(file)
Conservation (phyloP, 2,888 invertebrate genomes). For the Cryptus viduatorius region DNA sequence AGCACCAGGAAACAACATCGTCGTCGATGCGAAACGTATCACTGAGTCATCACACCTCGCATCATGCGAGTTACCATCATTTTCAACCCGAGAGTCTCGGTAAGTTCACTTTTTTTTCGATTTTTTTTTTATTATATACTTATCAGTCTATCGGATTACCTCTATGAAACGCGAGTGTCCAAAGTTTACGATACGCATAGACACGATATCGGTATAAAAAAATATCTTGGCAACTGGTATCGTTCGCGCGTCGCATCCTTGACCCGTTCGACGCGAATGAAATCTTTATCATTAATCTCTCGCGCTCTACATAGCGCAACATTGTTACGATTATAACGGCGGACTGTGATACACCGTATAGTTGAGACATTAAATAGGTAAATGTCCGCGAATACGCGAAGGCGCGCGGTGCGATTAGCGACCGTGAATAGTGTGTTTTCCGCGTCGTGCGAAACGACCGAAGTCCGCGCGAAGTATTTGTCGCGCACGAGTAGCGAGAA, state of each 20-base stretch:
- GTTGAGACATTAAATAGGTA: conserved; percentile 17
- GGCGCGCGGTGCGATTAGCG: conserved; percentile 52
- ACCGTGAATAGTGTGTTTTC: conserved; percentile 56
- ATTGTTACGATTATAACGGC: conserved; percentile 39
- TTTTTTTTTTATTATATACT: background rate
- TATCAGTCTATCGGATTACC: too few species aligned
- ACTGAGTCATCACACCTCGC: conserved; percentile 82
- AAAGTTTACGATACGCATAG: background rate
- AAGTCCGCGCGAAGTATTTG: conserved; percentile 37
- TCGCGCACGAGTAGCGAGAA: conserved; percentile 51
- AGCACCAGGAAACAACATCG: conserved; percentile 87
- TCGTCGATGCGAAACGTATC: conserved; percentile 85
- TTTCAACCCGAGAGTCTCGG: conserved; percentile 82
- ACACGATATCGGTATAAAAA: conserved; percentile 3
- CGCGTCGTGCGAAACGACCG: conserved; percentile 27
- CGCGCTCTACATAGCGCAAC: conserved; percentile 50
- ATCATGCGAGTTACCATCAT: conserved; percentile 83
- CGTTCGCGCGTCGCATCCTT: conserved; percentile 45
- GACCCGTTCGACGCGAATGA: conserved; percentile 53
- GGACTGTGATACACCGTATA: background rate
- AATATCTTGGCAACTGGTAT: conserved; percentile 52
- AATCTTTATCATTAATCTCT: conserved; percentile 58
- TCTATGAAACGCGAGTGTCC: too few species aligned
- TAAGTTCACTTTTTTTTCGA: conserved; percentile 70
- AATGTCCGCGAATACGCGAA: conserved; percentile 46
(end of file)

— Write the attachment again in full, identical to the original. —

Conservation (phyloP, 2,888 invertebrate genomes). For the Cryptus viduatorius region DNA sequence AGCACCAGGAAACAACATCGTCGTCGATGCGAAACGTATCACTGAGTCATCACACCTCGCATCATGCGAGTTACCATCATTTTCAACCCGAGAGTCTCGGTAAGTTCACTTTTTTTTCGATTTTTTTTTTATTATATACTTATCAGTCTATCGGATTACCTCTATGAAACGCGAGTGTCCAAAGTTTACGATACGCATAGACACGATATCGGTATAAAAAAATATCTTGGCAACTGGTATCGTTCGCGCGTCGCATCCTTGACCCGTTCGACGCGAATGAAATCTTTATCATTAATCTCTCGCGCTCTACATAGCGCAACATTGTTACGATTATAACGGCGGACTGTGATACACCGTATAGTTGAGACATTAAATAGGTAAATGTCCGCGAATACGCGAAGGCGCGCGGTGCGATTAGCGACCGTGAATAGTGTGTTTTCCGCGTCGTGCGAAACGACCGAAGTCCGCGCGAAGTATTTGTCGCGCACGAGTAGCGAGAA, state of each 20-base stretch:
- GTTGAGACATTAAATAGGTA: conserved; percentile 17
- GGCGCGCGGTGCGATTAGCG: conserved; percentile 52
- ACCGTGAATAGTGTGTTTTC: conserved; percentile 56
- ATTGTTACGATTATAACGGC: conserved; percentile 39
- TTTTTTTTTTATTATATACT: background rate
- TATCAGTCTATCGGATTACC: too few species aligned
- ACTGAGTCATCACACCTCGC: conserved; percentile 82
- AAAGTTTACGATACGCATAG: background rate
- AAGTCCGCGCGAAGTATTTG: conserved; percentile 37
- TCGCGCACGAGTAGCGAGAA: conserved; percentile 51
- AGCACCAGGAAACAACATCG: conserved; percentile 87
- TCGTCGATGCGAAACGTATC: conserved; percentile 85
- TTTCAACCCGAGAGTCTCGG: conserved; percentile 82
- ACACGATATCGGTATAAAAA: conserved; percentile 3
- CGCGTCGTGCGAAACGACCG: conserved; percentile 27
- CGCGCTCTACATAGCGCAAC: conserved; percentile 50
- ATCATGCGAGTTACCATCAT: conserved; percentile 83
- CGTTCGCGCGTCGCATCCTT: conserved; percentile 45
- GACCCGTTCGACGCGAATGA: conserved; percentile 53
- GGACTGTGATACACCGTATA: background rate
- AATATCTTGGCAACTGGTAT: conserved; percentile 52
- AATCTTTATCATTAATCTCT: conserved; percentile 58
- TCTATGAAACGCGAGTGTCC: too few species aligned
- TAAGTTCACTTTTTTTTCGA: conserved; percentile 70
- AATGTCCGCGAATACGCGAA: conserved; percentile 46